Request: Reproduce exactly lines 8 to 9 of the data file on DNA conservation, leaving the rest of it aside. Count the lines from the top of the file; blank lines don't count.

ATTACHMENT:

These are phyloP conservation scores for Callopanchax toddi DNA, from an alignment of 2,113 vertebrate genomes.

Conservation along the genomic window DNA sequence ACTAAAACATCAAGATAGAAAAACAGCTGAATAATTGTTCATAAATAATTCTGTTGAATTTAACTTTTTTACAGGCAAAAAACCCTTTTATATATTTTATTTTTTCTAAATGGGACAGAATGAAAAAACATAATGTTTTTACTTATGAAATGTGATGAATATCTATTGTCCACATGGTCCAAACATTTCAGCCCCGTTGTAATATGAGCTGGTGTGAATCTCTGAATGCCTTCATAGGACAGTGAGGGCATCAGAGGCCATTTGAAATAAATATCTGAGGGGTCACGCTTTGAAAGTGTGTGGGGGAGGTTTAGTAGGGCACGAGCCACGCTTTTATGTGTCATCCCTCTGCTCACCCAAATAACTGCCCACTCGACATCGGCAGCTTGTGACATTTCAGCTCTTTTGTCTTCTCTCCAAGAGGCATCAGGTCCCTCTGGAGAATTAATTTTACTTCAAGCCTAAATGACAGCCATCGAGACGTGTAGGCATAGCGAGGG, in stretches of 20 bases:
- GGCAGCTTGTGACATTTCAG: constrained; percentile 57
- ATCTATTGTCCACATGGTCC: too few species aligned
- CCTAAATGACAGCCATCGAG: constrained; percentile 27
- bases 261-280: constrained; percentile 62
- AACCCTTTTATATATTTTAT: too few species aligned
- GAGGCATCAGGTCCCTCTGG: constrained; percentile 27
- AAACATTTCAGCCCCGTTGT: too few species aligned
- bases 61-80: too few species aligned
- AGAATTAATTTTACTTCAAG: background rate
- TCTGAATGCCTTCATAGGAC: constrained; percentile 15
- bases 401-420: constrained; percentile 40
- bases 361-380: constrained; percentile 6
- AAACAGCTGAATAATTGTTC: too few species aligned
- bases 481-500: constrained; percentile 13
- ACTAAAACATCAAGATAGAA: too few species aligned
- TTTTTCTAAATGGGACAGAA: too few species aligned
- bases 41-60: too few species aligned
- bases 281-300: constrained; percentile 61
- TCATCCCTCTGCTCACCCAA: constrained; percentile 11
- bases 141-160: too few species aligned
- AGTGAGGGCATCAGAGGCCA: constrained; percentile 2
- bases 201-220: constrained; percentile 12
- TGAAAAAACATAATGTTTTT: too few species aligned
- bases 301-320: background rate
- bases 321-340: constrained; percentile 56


- GAGGCATCAGGTCCCTCTGG: constrained; percentile 27
- AAACATTTCAGCCCCGTTGT: too few species aligned